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Victorians Undone

Tales of the Flesh in the Age of Decorum

In Victorians Undone, renowned British historian Kathryn Hughes follows five iconic figures of the nineteenth century as they encounter the world not through their imaginations or intellects but through their bodies. Or rather, through their body parts. Using the vivid language of admiring glances, cruel sniggers, and implacably turned backs, Hughes crafts a narrative of cinematic quality by combining a series of truly eye-opening and deeply intelligent accounts of life in Victorian England.

Lady Flora Hastings is an unmarried lady-in-waiting at young Queen Victoria's court whose swollen stomach ignites a scandal that almost brings the new reign crashing down. Darwin's iconic beard provides important new clues to the roles that men and women play in the great dance of natural selection. George Eliot brags that her right hand is larger than her left, but her descendants are strangely desperate to keep the information secret. The poet-painter Dante Gabriel Rossetti, meanwhile, takes his art and his personal life in a new direction thanks to the bee-stung lips of his secret mistress, Fanny Cornforth. Finally, we meet Fanny Adams, an eight-year-old working-class girl whose tragic evisceration tells us much about the currents of desire and violence at large in the mid-Victorian countryside.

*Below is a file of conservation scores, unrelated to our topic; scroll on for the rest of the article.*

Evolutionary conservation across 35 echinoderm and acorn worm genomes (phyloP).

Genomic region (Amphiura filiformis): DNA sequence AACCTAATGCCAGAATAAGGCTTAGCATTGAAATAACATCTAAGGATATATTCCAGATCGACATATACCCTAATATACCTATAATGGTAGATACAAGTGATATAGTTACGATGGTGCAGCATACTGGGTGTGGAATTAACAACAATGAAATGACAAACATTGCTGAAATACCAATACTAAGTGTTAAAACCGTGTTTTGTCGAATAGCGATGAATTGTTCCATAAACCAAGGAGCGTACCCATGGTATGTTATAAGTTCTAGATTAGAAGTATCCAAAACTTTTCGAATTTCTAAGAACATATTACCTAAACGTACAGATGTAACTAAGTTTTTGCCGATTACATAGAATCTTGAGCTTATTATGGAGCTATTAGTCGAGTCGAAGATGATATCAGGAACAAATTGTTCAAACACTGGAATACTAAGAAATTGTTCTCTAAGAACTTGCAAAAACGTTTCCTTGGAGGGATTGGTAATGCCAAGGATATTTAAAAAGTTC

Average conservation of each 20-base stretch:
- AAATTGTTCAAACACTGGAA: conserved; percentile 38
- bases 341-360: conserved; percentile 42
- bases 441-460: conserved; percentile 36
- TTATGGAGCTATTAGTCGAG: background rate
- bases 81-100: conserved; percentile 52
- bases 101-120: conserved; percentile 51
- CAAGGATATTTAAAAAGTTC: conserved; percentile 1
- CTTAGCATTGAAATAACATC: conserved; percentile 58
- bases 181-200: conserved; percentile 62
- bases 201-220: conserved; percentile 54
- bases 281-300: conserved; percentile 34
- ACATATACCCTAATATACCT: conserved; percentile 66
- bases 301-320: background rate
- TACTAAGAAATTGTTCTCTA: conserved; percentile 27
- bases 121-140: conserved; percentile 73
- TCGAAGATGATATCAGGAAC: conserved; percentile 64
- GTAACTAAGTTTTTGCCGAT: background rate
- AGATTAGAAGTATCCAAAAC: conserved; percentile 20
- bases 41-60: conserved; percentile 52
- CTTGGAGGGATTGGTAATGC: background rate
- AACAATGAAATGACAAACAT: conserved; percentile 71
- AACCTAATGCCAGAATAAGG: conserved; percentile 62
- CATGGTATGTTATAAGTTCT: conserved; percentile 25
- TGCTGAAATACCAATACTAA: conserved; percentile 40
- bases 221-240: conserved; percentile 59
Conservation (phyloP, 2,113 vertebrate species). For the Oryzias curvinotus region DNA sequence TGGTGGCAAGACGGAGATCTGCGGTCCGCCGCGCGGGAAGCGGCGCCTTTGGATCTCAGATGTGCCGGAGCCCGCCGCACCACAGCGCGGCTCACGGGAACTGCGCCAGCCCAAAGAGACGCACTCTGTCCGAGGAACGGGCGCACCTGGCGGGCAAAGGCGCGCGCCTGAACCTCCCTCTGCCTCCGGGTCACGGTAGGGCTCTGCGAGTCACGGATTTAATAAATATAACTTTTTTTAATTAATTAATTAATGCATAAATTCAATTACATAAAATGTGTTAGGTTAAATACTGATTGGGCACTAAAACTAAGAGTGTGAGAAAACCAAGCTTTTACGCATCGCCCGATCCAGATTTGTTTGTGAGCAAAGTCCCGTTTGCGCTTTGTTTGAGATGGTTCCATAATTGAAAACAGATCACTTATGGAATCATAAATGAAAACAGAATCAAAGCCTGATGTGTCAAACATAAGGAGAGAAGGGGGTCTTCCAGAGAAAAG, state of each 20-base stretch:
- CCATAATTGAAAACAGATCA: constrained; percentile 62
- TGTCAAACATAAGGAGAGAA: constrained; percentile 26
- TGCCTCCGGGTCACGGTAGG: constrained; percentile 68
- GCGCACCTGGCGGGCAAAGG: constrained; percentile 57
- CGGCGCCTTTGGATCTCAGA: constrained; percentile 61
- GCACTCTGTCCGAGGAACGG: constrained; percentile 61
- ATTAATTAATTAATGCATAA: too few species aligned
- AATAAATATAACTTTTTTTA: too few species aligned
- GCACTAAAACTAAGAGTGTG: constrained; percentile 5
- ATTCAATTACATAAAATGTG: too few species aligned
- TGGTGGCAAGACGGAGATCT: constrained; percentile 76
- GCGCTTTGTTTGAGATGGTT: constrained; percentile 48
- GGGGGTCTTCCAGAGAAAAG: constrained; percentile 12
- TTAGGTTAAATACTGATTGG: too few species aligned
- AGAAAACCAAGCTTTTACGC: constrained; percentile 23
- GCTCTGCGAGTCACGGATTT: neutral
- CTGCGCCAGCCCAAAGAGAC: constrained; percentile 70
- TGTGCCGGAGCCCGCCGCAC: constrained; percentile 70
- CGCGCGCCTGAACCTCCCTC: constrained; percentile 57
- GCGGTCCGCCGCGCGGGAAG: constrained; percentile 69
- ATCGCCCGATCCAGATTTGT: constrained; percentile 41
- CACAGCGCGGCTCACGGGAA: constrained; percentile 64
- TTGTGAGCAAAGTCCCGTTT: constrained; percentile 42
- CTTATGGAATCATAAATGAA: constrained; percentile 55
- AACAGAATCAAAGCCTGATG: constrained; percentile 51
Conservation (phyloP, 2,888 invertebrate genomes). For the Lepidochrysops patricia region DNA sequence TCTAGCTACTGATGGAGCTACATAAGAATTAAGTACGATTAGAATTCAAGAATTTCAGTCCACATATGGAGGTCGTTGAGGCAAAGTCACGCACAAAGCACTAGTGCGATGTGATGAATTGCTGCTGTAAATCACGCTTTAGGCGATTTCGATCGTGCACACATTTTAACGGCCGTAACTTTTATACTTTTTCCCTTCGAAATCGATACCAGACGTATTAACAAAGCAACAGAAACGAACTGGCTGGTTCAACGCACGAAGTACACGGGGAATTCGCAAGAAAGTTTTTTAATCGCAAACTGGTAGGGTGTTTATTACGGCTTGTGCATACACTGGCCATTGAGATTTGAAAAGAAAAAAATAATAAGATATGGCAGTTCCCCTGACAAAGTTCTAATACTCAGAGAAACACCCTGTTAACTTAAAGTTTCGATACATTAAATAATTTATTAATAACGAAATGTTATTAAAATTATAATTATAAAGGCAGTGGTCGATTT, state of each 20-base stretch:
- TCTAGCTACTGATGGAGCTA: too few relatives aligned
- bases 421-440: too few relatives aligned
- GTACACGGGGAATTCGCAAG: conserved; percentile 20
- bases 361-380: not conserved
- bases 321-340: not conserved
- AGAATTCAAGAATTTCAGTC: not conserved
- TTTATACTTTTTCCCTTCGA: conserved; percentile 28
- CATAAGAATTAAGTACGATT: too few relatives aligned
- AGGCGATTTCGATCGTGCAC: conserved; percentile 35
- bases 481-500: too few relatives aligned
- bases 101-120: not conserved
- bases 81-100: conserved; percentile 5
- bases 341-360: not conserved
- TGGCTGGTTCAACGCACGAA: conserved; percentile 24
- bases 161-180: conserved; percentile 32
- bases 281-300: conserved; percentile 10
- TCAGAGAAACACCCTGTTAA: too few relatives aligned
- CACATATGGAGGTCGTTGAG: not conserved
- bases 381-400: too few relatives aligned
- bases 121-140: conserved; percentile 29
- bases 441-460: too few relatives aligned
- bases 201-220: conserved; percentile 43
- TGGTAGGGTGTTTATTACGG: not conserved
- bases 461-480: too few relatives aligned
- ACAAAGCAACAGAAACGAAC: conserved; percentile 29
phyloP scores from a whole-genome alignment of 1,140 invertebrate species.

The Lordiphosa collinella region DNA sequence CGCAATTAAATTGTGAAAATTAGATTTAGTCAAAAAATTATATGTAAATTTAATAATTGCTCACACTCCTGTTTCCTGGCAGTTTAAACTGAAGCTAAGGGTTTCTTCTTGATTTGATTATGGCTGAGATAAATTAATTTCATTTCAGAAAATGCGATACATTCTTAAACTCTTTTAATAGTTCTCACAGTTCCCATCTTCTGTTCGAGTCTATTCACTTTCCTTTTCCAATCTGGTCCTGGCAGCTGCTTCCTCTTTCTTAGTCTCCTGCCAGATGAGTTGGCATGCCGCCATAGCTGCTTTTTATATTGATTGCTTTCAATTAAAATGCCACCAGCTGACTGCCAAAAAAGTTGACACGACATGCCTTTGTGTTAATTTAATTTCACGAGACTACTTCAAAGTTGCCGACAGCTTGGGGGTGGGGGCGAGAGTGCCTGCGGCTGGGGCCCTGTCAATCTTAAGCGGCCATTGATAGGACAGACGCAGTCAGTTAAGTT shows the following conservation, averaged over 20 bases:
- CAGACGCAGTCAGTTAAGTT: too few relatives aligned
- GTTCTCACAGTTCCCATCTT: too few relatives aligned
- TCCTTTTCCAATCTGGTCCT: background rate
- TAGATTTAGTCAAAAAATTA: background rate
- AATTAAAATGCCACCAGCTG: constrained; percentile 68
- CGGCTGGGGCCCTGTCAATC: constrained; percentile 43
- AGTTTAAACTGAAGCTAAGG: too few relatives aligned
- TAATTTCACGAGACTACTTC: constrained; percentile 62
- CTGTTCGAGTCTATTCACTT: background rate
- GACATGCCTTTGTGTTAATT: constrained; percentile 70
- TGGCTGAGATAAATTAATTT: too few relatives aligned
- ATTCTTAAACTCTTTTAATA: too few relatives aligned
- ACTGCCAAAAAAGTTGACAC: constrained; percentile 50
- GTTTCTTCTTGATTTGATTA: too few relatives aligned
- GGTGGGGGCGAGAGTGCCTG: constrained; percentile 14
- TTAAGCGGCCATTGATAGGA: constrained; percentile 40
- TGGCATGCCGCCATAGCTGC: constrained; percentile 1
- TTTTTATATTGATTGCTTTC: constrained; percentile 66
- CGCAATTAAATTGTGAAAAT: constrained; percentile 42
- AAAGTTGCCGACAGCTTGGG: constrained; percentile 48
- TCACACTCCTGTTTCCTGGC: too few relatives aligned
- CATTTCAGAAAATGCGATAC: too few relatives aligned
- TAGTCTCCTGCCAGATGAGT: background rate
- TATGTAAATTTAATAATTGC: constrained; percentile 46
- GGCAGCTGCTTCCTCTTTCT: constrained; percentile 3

While 'bio-graphy' parses as 'the writing of a life,' the genre itself has often seemed willfully indifferent to the vital signs of that life—to breath, movement, touch, and taste. Nowhere is this truer than when writing about the Victorians, who often figure in their own life stories as curiously disembodied. In lively, accessible prose, Victorians Undone fills the space where the body ought to be, proposing new ways of thinking and writing about flesh in the nineteenth century.

About the Author

Kathryn Hughes is the professor of life writing at the University of East Anglia and a literary critic for The Guardian. She is the author of The Short Life and Long Times of Mrs Beeton and George Eliot: The Last Victorian.


"Sometimes a book just bowls you over with how good it is. For instance, I can remember starting my review of A. S. Byatt's Possession with the sentence 'Sometimes a critic just wants to say Wow.' Still, I never expected to feel anything approaching Nabokovian bliss when reading five lengthy biographical essays about figures and incidents from 19th-century British history. But Kathryn Hughes's Victorians Undone is just amazing, and her 'Tales of the Flesh in the Age of Decorum' are so various, so imaginatively structured, so delicately salacious and so deliciously written that I sighed with pleasure as I turned the pages and even felt those tiny prickles along the neck that A. E. Housman once claimed were the sign of true poetry... This is popularized history done right, done with panache. Hughes has infused new life into dry-as-dust facts to produce a learned work that is brazenly, impudently vivacious."

- Michael Dirda - Washington Post